Mobility plays a key role in the EU economy. However, the EU transport sector still relies heavily on fossil fuels and is responsible for one quarter of Europe’s greenhouse gas (GHG) emissions — a share that keeps growing. In addition, the sector is a significant source of air pollution despite significant progress achieved since 1990, especially of particulate matter (PM) and nitrogen dioxide (NO2), as well as the main source of environmental noise in Europe. Current efforts to limit the sector’s environmental and climate impacts in Europe are not sufficient to meet the EU’s long-term climate and environmental policy objectives.
Emissions from shipping could grow by 250% by 2050 if no action is taken.
Halving shipping’s emissions by 2050 could require $1.4 trillion in investment.
But the scale of this challenge could be big
enough to spur decarbonization across other sectors, too.
In achieving its green commitments, the European Union is paying more and more attention to the transition to railway transport. Currently, a significant part of the domestic freight traffic is carried out by road transport.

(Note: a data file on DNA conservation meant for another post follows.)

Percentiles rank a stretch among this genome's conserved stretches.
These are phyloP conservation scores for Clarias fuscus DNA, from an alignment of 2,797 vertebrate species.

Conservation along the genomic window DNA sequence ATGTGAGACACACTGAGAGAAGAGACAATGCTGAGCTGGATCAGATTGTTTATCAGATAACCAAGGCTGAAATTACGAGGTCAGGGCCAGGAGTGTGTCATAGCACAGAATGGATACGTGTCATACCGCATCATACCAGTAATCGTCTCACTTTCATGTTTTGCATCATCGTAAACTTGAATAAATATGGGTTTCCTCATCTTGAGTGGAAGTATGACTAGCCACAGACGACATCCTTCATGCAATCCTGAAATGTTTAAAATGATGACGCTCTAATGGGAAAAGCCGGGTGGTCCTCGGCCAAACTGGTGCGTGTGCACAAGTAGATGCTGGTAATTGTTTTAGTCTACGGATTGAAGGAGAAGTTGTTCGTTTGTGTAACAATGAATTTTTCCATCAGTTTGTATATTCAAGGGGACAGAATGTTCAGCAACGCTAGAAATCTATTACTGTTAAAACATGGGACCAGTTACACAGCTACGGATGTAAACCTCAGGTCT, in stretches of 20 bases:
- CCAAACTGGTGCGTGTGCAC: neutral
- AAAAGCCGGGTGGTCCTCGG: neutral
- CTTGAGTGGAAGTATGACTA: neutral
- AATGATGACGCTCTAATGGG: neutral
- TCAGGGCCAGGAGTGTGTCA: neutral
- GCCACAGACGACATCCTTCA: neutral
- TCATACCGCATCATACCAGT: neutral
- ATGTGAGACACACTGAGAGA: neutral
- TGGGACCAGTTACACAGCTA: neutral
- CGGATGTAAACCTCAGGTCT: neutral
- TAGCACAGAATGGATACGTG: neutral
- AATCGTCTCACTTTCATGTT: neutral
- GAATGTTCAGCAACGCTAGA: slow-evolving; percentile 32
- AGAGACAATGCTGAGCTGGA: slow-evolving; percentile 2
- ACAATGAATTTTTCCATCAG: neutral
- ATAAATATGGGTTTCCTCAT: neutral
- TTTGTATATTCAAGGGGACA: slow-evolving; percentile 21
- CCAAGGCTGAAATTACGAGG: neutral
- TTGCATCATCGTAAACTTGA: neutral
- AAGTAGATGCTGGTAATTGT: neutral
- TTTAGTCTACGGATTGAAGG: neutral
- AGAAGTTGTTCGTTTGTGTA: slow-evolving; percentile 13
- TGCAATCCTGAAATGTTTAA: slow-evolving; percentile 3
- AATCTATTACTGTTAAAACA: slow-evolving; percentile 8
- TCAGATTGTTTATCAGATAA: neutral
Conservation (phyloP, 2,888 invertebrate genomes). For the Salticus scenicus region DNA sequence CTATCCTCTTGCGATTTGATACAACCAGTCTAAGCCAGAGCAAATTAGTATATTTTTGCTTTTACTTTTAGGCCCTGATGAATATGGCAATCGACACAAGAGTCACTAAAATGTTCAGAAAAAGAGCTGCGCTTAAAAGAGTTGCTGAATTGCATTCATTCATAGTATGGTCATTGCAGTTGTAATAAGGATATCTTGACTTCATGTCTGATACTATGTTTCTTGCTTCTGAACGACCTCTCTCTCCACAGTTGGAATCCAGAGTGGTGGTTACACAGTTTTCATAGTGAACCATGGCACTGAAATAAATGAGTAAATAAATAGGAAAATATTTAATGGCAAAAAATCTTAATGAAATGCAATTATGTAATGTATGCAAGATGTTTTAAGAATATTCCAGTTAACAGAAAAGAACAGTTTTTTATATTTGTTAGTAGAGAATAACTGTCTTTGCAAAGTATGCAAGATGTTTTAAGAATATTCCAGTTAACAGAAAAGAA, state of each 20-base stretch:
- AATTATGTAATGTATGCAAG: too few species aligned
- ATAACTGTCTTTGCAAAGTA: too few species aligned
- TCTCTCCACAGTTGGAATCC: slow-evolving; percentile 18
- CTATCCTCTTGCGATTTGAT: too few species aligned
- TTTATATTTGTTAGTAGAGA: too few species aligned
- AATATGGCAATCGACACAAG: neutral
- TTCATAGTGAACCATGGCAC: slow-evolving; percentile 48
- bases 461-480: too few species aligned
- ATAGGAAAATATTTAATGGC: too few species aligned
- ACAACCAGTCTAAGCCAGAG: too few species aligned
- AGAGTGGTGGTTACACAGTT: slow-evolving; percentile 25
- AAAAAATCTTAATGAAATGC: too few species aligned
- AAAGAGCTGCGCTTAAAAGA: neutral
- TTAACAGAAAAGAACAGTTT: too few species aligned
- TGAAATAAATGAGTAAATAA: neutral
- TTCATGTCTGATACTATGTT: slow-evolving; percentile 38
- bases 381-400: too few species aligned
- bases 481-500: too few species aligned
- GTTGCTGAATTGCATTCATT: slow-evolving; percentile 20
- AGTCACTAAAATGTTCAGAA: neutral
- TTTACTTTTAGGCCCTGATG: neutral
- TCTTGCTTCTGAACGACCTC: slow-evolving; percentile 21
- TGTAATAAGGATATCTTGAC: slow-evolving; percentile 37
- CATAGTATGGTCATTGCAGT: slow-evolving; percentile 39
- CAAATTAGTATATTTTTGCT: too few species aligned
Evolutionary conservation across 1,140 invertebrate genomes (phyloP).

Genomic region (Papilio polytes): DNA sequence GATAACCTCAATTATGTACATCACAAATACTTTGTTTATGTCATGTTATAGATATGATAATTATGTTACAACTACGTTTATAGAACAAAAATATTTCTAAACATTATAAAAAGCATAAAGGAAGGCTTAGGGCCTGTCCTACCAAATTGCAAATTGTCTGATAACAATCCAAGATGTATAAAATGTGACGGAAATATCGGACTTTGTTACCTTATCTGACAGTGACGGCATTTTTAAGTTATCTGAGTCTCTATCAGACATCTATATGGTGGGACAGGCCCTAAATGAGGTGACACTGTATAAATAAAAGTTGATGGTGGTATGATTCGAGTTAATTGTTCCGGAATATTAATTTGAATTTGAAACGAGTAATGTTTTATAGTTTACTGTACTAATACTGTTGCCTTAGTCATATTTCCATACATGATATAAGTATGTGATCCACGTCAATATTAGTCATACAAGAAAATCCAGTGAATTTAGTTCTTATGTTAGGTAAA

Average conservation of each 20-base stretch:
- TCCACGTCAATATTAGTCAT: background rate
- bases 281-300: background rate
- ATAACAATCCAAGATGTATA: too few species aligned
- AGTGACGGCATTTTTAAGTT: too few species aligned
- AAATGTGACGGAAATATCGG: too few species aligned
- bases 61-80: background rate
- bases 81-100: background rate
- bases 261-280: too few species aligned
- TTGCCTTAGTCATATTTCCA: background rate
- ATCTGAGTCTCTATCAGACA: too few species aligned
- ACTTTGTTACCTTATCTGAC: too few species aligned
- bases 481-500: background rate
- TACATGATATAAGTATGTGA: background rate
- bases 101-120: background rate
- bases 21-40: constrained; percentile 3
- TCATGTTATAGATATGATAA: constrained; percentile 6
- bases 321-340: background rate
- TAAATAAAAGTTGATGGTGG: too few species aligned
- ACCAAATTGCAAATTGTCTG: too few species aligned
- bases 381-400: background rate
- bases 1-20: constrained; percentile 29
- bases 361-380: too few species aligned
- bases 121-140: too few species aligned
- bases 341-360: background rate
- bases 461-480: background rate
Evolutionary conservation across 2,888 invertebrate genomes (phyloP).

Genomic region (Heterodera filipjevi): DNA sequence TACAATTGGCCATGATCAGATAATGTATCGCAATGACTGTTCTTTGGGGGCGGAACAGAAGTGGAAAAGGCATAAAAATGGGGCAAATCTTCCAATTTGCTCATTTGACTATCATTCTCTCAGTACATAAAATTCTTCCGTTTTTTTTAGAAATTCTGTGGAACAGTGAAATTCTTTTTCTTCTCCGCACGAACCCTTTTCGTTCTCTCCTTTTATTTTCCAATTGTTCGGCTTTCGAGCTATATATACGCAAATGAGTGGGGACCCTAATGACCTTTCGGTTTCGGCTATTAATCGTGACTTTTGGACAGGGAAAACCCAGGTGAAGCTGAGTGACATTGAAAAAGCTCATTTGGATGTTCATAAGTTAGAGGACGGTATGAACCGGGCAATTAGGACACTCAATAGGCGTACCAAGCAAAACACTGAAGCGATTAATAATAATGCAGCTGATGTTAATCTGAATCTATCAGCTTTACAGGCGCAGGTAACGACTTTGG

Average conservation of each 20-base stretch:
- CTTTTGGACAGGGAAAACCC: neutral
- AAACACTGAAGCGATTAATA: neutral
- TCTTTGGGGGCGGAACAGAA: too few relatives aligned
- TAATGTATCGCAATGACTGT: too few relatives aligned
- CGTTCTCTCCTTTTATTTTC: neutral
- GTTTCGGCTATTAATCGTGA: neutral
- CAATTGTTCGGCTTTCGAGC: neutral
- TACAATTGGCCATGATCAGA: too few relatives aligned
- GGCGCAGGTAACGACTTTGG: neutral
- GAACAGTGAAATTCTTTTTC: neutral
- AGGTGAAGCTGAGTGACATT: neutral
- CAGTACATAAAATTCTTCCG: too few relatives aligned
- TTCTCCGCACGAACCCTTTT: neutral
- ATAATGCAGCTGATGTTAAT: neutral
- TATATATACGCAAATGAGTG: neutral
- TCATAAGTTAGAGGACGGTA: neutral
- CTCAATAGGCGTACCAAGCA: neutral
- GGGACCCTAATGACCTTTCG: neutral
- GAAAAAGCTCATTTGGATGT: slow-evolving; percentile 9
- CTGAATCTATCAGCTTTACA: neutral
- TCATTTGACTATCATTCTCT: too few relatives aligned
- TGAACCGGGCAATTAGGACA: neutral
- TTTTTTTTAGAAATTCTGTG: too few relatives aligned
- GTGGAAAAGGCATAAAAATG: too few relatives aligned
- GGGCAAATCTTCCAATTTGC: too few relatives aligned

With maintaining the same rate of increase in demand for freight transportation, CO2 emissions can reach high values. To prevent this, a method has been developed, that allows supply chains participants to make CO2 emissions a KPI.
The pharmaceutical industry is a key partner in Europe’s fight against disease, developing new treatments and cures for patients across Europe. It is imperative that Europe remains a competitive destination for medical research and development by maintaining, sustaining and developing a predictable, robust regulatory and innovation-supportive incentives environment.
源: European Federation of Pharmaceutical Industries and Associations